In the message packet transmission system shown in FIG. 11, each time a sensor 809 is triggered, its associated battery-powered transmitter 803 generates a message packet identifying the nature of the alarm and the identity of the transmitter, and sends the packet to the system controller. To ensure that this information is reliably conveyed, the transmitter generates and sends multiple copies of the same message packet, thus increasing the probability that the system controller will receive at least one complete message packet.
However, because each individual message packet transmission sequence expends a certain amount of energy, sending redundant message packets results in significantly greater energy usage than sending only a single message packet. Consequently, a frequently-triggered transmitter unit, if configured to send a relatively large number of redundant message packets for each sensor trigger, would quickly expend all of its available energy and would stop working until its battery was recharged or replaced. The desirability of sending redundant message packets must be balanced against the interest of conserving energy.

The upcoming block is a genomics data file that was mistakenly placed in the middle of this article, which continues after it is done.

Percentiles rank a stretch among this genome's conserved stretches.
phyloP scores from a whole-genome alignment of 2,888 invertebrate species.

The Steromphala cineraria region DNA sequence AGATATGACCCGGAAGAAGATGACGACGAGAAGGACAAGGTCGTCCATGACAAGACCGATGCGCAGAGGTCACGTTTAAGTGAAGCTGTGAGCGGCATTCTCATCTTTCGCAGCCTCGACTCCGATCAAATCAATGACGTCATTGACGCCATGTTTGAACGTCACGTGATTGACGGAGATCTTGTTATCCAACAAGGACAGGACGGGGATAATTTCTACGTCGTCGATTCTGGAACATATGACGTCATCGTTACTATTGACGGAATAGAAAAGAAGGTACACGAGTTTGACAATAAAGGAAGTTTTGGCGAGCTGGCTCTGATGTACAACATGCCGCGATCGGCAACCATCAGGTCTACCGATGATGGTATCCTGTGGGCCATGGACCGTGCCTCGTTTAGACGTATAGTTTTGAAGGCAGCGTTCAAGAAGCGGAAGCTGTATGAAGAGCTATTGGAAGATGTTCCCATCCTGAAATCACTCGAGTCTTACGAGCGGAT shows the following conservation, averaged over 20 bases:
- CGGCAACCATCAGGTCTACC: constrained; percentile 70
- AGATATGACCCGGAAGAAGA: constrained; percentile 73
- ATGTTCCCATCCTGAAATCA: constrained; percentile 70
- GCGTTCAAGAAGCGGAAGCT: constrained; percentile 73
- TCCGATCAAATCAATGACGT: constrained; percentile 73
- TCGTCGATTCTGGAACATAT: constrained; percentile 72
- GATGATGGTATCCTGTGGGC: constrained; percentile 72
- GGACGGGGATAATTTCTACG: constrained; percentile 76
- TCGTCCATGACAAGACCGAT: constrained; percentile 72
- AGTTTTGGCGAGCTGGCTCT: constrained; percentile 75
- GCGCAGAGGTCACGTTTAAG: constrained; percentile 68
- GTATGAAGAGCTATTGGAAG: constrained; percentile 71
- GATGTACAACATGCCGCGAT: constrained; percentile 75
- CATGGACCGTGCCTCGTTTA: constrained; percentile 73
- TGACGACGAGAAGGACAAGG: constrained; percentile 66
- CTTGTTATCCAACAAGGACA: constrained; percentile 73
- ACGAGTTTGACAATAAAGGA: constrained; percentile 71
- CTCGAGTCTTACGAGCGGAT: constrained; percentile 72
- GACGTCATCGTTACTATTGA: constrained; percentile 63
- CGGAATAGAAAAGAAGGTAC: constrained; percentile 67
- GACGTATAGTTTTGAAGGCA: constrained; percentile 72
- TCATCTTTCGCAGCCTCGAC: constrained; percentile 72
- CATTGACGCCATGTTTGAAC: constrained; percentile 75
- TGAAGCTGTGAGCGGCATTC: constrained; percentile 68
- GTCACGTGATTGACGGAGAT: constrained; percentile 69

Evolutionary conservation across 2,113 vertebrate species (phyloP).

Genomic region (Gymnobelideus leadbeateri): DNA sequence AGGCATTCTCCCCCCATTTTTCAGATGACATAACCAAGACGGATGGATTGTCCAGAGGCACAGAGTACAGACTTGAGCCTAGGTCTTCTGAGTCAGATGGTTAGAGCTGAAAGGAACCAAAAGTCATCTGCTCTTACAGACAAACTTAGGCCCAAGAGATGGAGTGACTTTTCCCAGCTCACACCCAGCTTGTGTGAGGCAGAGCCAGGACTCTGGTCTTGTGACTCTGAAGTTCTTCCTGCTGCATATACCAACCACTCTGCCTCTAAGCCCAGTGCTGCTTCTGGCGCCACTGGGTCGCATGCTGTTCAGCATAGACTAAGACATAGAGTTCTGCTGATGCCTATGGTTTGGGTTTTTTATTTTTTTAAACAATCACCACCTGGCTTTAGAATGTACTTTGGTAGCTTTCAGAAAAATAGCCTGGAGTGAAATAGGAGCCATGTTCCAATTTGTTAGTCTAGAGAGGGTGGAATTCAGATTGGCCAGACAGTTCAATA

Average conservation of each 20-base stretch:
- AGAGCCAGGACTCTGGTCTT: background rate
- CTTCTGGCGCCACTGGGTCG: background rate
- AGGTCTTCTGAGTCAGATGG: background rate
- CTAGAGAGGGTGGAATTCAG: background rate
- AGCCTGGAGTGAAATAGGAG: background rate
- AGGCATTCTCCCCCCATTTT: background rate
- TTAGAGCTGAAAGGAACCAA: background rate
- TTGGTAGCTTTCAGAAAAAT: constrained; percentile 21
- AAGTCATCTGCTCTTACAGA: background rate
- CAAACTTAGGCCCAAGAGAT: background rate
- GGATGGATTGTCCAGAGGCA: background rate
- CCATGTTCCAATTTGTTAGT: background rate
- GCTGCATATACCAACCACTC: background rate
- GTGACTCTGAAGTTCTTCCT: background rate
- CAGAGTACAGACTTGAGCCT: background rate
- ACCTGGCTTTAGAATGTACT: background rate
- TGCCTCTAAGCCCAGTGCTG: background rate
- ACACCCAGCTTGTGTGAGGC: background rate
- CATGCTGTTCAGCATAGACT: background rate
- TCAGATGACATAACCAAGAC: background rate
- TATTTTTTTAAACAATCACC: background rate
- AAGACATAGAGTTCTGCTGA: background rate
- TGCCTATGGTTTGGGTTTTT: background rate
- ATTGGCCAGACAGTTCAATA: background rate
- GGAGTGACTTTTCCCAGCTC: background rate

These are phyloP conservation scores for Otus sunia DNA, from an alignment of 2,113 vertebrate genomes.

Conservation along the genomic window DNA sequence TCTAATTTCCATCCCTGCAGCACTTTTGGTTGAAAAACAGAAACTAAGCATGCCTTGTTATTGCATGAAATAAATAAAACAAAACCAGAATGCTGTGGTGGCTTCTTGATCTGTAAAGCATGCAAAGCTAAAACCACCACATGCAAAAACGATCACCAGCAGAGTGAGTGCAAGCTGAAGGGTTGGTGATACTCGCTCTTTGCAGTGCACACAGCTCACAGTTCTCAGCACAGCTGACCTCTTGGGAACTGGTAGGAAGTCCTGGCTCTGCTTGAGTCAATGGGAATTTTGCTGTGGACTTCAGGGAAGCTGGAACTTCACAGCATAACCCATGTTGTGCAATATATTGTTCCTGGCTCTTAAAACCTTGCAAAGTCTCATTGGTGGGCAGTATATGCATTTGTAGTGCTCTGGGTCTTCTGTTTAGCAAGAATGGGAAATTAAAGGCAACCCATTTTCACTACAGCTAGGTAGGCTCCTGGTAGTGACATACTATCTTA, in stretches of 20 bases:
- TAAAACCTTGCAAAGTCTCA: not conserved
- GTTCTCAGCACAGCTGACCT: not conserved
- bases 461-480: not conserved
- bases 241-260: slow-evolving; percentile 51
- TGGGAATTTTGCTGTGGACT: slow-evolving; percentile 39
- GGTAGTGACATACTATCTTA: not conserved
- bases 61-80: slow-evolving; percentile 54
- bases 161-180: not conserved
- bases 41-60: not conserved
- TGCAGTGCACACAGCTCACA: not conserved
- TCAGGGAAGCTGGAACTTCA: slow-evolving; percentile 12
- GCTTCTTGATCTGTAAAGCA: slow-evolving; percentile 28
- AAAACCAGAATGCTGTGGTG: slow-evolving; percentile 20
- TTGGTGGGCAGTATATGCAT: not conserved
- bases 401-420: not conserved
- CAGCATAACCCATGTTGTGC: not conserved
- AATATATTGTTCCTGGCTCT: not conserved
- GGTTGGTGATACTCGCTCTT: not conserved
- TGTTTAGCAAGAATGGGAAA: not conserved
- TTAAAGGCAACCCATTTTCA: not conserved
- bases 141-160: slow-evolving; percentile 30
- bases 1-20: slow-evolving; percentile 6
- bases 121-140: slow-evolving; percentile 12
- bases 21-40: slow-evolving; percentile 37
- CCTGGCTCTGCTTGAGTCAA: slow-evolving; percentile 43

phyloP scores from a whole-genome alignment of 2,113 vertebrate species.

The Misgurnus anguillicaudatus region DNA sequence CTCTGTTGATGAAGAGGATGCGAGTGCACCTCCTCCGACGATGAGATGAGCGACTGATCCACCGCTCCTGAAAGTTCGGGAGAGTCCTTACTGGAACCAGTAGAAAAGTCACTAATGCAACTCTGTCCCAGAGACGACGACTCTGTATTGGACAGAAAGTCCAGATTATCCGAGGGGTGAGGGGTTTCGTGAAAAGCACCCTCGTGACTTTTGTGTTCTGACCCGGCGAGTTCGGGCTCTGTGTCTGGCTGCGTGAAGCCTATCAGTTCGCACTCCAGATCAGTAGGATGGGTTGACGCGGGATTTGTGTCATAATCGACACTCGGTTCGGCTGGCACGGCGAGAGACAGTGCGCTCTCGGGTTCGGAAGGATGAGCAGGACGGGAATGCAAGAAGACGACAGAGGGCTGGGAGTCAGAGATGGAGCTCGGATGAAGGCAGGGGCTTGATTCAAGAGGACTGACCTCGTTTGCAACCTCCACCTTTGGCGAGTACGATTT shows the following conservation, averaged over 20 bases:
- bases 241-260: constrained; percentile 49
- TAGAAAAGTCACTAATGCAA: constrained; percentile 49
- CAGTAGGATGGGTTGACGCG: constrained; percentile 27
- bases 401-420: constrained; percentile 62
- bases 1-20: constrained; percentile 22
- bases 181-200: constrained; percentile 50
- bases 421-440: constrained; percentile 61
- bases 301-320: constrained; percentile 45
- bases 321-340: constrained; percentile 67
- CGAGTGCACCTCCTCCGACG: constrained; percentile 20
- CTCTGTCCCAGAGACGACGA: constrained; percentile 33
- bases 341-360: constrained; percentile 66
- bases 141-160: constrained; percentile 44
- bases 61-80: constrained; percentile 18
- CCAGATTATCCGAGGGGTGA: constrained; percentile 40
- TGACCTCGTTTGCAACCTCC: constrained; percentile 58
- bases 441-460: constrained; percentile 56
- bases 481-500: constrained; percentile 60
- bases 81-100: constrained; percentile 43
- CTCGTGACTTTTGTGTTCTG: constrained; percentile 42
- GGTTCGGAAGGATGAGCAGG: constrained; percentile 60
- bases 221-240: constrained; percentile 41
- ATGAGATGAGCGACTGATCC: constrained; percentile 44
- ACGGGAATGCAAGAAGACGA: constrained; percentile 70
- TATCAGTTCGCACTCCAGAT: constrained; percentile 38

The relative need for redundancy may be inferred from frequency of triggering events and, consequently, frequency of transmissions. In a series of transmissions close in time, e.g., a minute between transmissions, one can infer a relatively low probability of harm if the most recent transmission is not received by the system controller for two reasons. First, one of the immediately previous transmissions was likely received. Second, a series of frequent transmissions likely indicates that an authorized person is active in the area covered by the sensor. The longer the time period between transmissions, the greater the probability of harm from an unsuccessful transmission.